A Response to Filmer
Algernon Sidney – Discourses Concerning Government Excerpts (1680-1683)
Like many writers of the time, Sidney participated in the intense debates surrounding the proper extent of monarchial power. This work was perhaps his most well known, and, like John Locke, was meant to combat Sir Robert Filmer’s Patriarcha.
Thomas Jefferson was asked shortly before his death where he learned the principles that he laid out in the Declaration of Independence. He replied “All its authority rests then on the harmonizing sentiments of the day, whether expressed in conversation, in letters, printed essays, or in the elementary books of public right, as Aristotle, Cicero, Locke, Sidney, &c. …”The first two of these were of course ancient Greek or Roman philosophers. Locke and Sidney both lived in the late seventeenth century and wrote against the absolute power of monarchs. Both were responding to the ideas of Sir Robert Filmer but also to the practices of Stuart kings, and their support for absolute monarch and slavery.
Below are selections from two documents about Sidney: one recounts Sidney’s trial, where evidence from his Discourses was used as evidence to convict him of treason. The other is an excerpt from his Discourses themselves (the passages used to convinct him are missing and were never restored to his manuscript). “An exact account of the tryal of Algernoon Sidney” was a pamphlet published shortly after Sidney’s trial and execution. Born the son of Robert Sidney, 2nd Earl of Leicester, and Dorothy Percy, the daughter of Henry Percy, 9th Earl of Northumberland, Sidney was raised under the influence of two powerful families. During the Civil War he served in the Parliamentary forces as colonel in the Earl of Manchester’s regiment of horse, though he later refused a position in the New Model Army on account of his health. Sidney served as a MP for Cardiff, where he opposed the execution of the king saying that: “Cromwell using these formall words (I tell you, wee will cut off his head with the crowne upon it) I … immediately went out of the room, and never returned,” though he later called regicide the “justest and bravest act … that ever was done in England, or anywhere.” Sidney greatly disliked Cromwell; in 1683, the last year of his life, he declared: “you need not wonder I call him a tyrant, I did so every day in his life, and acted against him too.”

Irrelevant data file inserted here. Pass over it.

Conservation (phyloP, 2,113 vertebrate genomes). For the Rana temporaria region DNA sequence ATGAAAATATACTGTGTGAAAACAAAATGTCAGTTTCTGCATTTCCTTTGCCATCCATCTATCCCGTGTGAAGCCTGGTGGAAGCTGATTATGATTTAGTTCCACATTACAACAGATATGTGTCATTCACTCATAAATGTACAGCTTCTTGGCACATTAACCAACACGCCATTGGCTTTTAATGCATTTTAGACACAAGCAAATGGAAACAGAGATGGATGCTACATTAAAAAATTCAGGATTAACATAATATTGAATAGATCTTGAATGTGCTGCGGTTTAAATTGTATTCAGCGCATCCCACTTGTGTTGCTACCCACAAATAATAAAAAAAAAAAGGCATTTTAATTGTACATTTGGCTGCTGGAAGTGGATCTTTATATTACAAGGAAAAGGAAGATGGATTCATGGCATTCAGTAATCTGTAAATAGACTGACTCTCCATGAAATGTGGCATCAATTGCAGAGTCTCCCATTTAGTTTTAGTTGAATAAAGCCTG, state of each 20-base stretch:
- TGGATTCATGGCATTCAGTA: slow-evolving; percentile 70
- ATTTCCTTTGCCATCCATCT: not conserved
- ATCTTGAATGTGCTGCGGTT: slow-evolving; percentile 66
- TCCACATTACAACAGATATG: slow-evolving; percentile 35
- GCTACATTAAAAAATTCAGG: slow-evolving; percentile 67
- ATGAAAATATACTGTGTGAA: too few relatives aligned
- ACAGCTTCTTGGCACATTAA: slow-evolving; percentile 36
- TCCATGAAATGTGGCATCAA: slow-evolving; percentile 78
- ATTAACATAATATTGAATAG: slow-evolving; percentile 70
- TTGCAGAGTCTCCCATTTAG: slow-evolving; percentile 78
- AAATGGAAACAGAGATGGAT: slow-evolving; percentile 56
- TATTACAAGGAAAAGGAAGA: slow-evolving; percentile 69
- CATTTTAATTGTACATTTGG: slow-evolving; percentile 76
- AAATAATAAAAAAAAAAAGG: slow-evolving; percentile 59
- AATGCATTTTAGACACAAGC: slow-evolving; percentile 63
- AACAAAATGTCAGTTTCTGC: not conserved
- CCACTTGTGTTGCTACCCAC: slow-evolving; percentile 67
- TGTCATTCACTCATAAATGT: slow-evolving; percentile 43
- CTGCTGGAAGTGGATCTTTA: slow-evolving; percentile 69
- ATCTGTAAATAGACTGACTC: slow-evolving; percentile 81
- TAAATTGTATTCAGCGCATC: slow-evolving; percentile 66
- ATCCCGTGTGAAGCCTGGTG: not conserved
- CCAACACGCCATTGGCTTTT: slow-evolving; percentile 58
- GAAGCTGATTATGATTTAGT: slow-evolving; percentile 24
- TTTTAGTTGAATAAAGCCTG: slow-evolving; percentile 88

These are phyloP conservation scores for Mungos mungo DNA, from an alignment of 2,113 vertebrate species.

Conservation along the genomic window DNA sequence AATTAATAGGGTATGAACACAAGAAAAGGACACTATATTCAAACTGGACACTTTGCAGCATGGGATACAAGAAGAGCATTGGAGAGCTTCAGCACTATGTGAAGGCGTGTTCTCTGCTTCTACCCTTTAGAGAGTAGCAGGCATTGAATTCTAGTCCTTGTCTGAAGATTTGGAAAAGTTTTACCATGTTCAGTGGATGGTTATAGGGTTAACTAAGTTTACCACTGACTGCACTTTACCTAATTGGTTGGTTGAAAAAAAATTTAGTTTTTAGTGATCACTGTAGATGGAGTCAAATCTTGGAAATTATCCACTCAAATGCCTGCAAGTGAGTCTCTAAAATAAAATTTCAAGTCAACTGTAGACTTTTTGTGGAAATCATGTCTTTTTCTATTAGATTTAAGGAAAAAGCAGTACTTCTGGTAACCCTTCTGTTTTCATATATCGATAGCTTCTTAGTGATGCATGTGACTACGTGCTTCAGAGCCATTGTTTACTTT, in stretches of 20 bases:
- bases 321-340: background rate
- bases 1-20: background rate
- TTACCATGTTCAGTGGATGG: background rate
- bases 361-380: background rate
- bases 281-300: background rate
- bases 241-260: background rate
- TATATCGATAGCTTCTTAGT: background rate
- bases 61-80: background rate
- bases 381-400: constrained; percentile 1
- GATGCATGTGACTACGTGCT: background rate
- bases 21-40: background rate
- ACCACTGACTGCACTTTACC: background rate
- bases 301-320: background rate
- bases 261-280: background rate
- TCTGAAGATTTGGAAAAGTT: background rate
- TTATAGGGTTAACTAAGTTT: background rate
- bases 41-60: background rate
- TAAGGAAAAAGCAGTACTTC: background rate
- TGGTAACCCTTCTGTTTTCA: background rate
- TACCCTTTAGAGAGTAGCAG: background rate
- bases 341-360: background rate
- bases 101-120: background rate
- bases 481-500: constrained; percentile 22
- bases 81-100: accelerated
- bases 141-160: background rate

By the time he was executed in 1683 at the age of sixty, Sidney had weathered the English Civil War, the execution of the King, and the Restoration of his son, Charles II, to the throne. After the Restoration and distressed at the growth of what he viewed to be an absolute monarchy, Sydney began to write Discourses Concerning Government. Discourses was a response to Robert Filmer’s defense of divine right monarchy, Patriarcha. In Discourses, Sidney emphasized the need for subjects to rise up against oppression, advocated for principles of liberty, virtue, and reason, and championed the viewpoint that subjects had a right to form their own government. In addition to his writings, Sidney, was accused of engaging in treasonous talks with Lord Howard, the younger John Hampden, the earl of Essex, the Duke of Monmouth, and Lord Russell, and was implicated in a plot to overthrow the Stuart Monarchy by encouraging an uprising in both England and Scotland. The plot was known later under the broad term “the Rye House Plot,” however historians disagree as to what extent the plot was real. Nevertheless, on June 25, 1683, Sidney was arrested. It was only upon Sidney’s arrest, when his house was raided, that the manuscript of Discourses was discovered and confiscated. Lacking the second witness that was necessary under English law to convict, the trial was postponed for several months. In October of 1683, the presiding judge, the staunch royalist Lord Chief Justice George Jeffreys famously ruled that Discourses– Sidney’s own words– could be used as the second witness, saying ‘Scribere est agere’: “to write is to act.” Despite the fact that Sidney had not published the work during his lifetime, it provided the key witness that led to his downfall. After his death, Sidney, whose ideas were known by the Whig community, was regarded as a hero and a martyr. Below is the pamphlet that was circulated after Sidney’s death which gives an account of the trial and concludes by calling Sidney “a perfect monarch hater.” The use of Sidney’s own words against him illustrates the near absolute nature of royal power in this time period.